Too Much and Not Enough

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When I try to write in English, I feel like a bird without wings still trying to fly.
Debasish Mridha

I used to ski a lot. As a late arrival to the sport I never developed a fearlessness or confidence that comes from adopting a skill  as a youngster. And one could argue that fearlessness, particularly when it comes to athletic pursuits has never been part of my genetic code. I am built to make and house new life, so any threat rings harsh and true within every cell of my being. Slow down! You could die!  I jump straight to death. I sense there is little room for improvement when one is preoccupied with actual death. So, I shame myself for not overcoming and I keep trying while also being absolutely miserable.

Now that I’m a presumed grown up, I try to choose and embrace sports that require my feet on the ground, in actual shoes. I prefer to travel in straight lines, connected to the earth.

But it was always my dream to ski. I grew up with visions of me coasting down mountains making the swishes of soft, smooth “S” turns. The skiers I knew were cool, athletic, and lovely.   But when I started learning to ski at twenty-one under the tutelage of my dear fiance who had me on black diamonds my first day (not happily, I might add), it was nothing near soft and smooth. My snowplow was an act of desperation, a wedge of terror. I, more than once, threw my poles, exited the boots, and sobbed in the snow. How could this be, this is what I always dreamed of? This is everything I thought I wanted! And now I’m a disaster with an exhausted body and a tested future marriage.

Once I got the hang of skiing I had some good days where everything clicked and I felt like the skier I thought I was always supposed to be. And other days were miserable and wretched. But I noticed something. The miserable and wretched days were the days I learned a new technique or cemented a new skill. While I wasn’t always conscious of this, I did begin to discover a pattern. The subsequent ski day was easier, more fun. The difficult days were work days, cementing days, cycled with carefree, lighthearted days.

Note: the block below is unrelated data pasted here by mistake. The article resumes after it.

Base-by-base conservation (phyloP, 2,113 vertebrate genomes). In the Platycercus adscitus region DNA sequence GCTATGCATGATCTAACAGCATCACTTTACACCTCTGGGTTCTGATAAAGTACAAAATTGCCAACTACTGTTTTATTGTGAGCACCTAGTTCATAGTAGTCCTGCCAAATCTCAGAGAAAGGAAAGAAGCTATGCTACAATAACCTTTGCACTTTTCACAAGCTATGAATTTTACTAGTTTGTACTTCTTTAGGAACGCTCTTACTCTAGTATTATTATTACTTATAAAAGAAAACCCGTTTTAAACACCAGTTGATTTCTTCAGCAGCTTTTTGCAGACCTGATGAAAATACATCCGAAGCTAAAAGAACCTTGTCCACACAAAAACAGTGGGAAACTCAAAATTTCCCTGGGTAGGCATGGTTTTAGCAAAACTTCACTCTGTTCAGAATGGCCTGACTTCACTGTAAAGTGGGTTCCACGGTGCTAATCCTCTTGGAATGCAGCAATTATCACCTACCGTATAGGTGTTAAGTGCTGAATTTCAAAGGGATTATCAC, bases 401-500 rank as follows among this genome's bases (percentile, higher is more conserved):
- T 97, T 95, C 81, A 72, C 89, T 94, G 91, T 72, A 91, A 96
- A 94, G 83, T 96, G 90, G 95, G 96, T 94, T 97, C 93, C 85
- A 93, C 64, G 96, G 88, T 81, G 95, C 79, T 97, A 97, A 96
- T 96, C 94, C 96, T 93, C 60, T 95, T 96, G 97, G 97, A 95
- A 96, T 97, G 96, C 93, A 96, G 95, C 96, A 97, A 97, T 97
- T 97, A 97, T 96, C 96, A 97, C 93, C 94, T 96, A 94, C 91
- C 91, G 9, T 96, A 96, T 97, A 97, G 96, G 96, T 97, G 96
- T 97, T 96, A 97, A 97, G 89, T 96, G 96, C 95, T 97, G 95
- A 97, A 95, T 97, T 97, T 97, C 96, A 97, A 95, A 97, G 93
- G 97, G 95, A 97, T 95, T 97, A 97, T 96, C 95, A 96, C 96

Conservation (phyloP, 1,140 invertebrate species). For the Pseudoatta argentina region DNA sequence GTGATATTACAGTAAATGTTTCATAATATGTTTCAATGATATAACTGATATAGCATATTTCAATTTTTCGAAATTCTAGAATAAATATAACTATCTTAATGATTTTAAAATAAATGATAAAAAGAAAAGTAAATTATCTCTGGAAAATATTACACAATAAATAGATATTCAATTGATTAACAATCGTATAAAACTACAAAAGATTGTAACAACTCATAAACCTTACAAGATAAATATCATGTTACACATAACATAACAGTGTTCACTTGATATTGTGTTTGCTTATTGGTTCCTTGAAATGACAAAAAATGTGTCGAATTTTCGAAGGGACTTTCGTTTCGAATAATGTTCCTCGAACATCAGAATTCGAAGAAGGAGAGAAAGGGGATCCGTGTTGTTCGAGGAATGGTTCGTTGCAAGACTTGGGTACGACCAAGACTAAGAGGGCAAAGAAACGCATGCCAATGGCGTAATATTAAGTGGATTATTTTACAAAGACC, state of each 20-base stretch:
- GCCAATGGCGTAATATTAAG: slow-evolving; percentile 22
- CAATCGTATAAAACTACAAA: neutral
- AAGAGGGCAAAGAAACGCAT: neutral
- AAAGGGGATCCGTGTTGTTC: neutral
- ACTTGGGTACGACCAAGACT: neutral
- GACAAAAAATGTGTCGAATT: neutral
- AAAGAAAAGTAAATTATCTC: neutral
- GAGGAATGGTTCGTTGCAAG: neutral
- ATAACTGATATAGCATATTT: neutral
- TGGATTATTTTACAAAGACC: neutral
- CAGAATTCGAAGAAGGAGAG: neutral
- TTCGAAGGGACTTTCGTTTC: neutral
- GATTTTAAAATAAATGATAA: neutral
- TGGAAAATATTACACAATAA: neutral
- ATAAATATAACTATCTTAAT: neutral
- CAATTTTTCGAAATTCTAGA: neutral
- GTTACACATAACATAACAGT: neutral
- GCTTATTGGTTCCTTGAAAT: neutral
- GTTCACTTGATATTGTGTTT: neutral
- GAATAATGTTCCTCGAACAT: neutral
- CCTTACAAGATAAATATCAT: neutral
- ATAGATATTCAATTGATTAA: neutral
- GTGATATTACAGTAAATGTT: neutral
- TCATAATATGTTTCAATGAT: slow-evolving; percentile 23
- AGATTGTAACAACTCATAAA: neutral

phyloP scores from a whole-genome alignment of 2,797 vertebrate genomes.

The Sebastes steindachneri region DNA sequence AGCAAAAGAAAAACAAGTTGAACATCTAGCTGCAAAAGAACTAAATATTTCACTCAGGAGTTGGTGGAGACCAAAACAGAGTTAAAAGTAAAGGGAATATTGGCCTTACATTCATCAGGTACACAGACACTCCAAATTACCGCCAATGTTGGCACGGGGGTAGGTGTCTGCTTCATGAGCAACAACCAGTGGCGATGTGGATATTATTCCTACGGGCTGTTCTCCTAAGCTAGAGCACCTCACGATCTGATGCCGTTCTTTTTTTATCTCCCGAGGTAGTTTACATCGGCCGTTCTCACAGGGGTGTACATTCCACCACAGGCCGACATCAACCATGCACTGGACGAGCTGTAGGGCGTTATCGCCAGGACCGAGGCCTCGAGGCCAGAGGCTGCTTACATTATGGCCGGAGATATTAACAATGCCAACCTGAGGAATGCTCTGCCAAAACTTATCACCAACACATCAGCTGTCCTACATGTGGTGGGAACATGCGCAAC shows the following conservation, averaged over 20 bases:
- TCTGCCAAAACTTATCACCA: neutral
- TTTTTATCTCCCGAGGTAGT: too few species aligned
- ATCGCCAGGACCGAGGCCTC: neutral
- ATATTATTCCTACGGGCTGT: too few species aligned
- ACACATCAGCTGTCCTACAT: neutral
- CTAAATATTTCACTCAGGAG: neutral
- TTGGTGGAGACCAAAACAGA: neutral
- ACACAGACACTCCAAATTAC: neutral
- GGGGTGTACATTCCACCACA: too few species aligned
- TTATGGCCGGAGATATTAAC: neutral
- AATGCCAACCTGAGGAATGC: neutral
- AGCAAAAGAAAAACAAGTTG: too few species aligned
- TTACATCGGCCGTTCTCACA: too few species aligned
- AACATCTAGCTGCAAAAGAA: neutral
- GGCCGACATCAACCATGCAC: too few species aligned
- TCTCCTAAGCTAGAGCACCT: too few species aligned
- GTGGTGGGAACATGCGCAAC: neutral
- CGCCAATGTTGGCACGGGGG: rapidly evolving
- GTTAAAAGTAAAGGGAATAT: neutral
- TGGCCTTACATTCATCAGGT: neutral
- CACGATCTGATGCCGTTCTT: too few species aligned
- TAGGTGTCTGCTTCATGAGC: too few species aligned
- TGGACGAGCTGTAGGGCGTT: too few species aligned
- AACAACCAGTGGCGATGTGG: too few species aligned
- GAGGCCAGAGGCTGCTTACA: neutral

Last week, after a wonderful first service of our new Left Hand Church community I jumped right into intensive meetings, culminating with the Q Christian Fellowship conference (formerly GCN) in Denver.

I’m not always crazy about meetings. I feel the need to prove myself somehow, like I have to measure up to everyone else around the table. And while some aspects were amazing, enjoyable, and rewarding, other parts were difficult, a test of my mettle and worth.  It felt a lot like skiing.

This new world I’ve entered is filled with tenacious, generous, talented people. But if I’m not careful, I can feel like an impostor, like if they could see me, if they pulled back the curtain of my soul there would be nothing but a bunch of disparate parts and pieces that don’t make much sense when pooled together.

And yet, I know, this is not true. This is what happens when we expand and grow and become, when we gain skills and knowledge and influence. Sometimes we hurt. We worry we are somehow too much and not enough at the same time. We feel like we have to craft our thoughts into a concise, bullet-pointed list, when all we need to do is process out loud  in our – what feels like too much – messy vulnerability.

Part of me wonders if much of this is a result of my conditioning as a woman. For years I subjected myself to the belief that as a good Christian it was my duty to keep quiet and let the men lead. That didn’t work out too well, resulting in a hefty dose of shame. I know better now.

I’m still on the learning curve. I’m still figuring out who I am and how I operate in this new world. After years of being home raising kids I am now amongst remarkable faith leaders who are leading churches and initiatives that are changing the world. We are on the same trajectory, aiming for what is right and true and best, in this essential work of reconciling creation to the Creator. This is my calling and my greatest dream and I’m thrilled, but still terrified. Somehow I think it’s exactly where I’m supposed to be – doing what I do, being who I am, humbled, grateful, awed.

May all of us speak as we are led, celebrating the diversity of our voices.

May all of us join where we are called, even when quaking in our boots.

May all of us remember we are loved, as we are, as we become.

While the impostor draws his identity from past achievements and the adulation of others, the true self claims identity in its belovedness. We encounter God in the ordinariness of life: not in the search for spiritual highs and extraordinary, mystical experiences but in our simple presence in life.
Brennan Manning, Abba’s Child: The Cry of the Heart for Intimate Belonging

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